Thirty-two energy companies led by Russia’s Gazprom account for almost a third of all man-made greenhouse gas emissions if the burning of all the coal, oil and gas they produce is taken into account, a study said on Wednesday.
Total emissions linked to the companies rose 1.3 per cent from 2010-13, despite efforts for curbs, according to the report by information provider Thomson Reuters and BSD Consulting, a global sustainability consultancy.
Emissions from the use of a company’s products are usually excluded from corporate carbon accounts, based on emissions during operations, because they are outside firms’ control.
Including final use of fossil fuels, Gazprom was the single biggest emitter, producing 1.26 billion tonnes of greenhouse gases in 2013, roughly equivalent to Japan’s annual emissions.
Coal India followed on 820 million tonnes, ahead of Glencore, Petrochina, Rosneft, Royal Dutch Shell and Exxon Mobil, it said. The energy companies were picked from a list of 500 of the world’s biggest firms by capitalisation.
Overall, emissions by the 32 firms, including the final burning of coal, gas and oil, accounted for 11.7 billion tonnes of greenhouse gases, equivalent to 31 per cent of the global total in 2013, it said.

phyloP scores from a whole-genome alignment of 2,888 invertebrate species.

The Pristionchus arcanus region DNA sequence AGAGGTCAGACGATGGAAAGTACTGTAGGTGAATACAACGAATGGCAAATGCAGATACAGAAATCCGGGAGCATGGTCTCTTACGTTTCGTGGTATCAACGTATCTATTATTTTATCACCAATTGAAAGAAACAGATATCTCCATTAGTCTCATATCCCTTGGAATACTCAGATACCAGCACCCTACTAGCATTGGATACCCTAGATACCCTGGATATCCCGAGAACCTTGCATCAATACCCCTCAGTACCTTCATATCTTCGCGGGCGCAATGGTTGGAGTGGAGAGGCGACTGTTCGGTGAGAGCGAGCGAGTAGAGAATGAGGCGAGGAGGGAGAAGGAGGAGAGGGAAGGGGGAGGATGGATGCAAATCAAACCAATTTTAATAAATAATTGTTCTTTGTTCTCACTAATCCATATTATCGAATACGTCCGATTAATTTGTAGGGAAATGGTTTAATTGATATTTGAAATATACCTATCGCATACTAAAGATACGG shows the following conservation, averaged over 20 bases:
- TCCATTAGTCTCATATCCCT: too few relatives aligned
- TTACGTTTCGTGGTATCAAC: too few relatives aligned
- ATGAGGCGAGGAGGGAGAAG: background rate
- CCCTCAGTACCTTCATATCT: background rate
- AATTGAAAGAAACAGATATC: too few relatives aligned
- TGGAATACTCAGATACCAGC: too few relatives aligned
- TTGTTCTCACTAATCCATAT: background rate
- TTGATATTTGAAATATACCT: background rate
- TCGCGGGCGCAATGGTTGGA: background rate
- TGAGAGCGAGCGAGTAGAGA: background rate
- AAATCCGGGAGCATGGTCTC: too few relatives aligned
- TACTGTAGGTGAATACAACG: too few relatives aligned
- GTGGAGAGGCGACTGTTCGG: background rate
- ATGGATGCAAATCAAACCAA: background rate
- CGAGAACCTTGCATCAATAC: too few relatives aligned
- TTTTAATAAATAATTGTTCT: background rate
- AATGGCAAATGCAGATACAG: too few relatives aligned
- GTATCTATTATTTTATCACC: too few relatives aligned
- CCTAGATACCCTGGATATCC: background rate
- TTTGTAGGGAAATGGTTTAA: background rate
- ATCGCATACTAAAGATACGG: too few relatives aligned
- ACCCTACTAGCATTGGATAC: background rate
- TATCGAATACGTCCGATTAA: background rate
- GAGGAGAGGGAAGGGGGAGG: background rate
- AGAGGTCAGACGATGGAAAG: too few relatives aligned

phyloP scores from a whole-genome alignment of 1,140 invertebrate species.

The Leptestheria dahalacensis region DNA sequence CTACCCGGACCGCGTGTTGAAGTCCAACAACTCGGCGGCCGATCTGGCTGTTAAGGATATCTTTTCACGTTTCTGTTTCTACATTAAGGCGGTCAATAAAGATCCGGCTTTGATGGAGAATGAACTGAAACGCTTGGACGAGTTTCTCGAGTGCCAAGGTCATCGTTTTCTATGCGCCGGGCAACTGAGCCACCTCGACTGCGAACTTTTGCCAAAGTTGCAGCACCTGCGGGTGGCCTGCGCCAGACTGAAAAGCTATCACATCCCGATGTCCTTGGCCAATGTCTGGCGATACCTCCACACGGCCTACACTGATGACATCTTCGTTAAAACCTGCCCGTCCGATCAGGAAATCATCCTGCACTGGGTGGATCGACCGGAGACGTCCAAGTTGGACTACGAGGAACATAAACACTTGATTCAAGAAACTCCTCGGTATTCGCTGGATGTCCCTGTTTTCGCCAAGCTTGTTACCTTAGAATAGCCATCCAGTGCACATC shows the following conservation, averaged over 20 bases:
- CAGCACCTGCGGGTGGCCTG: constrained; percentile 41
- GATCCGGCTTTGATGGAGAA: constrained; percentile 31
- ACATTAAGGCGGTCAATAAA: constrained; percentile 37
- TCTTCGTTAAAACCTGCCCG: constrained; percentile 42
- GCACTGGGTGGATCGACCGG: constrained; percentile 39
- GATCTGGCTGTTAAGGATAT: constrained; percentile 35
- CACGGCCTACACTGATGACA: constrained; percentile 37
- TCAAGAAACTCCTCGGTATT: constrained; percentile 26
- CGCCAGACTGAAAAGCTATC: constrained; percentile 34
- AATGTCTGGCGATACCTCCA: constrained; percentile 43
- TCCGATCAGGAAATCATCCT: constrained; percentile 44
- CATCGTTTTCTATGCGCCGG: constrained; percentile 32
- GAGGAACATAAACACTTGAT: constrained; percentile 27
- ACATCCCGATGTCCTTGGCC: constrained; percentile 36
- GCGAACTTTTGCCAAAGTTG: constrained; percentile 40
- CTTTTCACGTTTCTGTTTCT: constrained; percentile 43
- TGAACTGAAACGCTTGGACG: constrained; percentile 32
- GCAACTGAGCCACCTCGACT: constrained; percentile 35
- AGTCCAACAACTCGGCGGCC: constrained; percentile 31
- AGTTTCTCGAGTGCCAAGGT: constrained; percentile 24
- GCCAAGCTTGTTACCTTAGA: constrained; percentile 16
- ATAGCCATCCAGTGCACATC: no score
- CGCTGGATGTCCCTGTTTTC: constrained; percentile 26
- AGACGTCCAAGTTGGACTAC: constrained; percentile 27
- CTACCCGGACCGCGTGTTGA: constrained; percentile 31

“The footprint is staggering … the overall purpose of this report is to create transparency” about sources of emissions, co-author Tim Nixon, managing editor of sustainability at Thomson Reuters, said by telephone.
“This is not a naming and shaming exercise,” Nixon and co-author John Moorhead, executive manager of BSD Consulting, wrote in the report. “These are all companies that provide vital energy services to the global economy.”
“They are also the companies that can provide the leadership for the next generation of low-carbon energy and or respond to the leadership from competitors, regulators or consumers,” they wrote.
Businesses are meeting in Paris this week to try to chart ways to respond to global warming before a summit in the French capital in December that is due to agree a global deal to restrict emissions of greenhouse gases.
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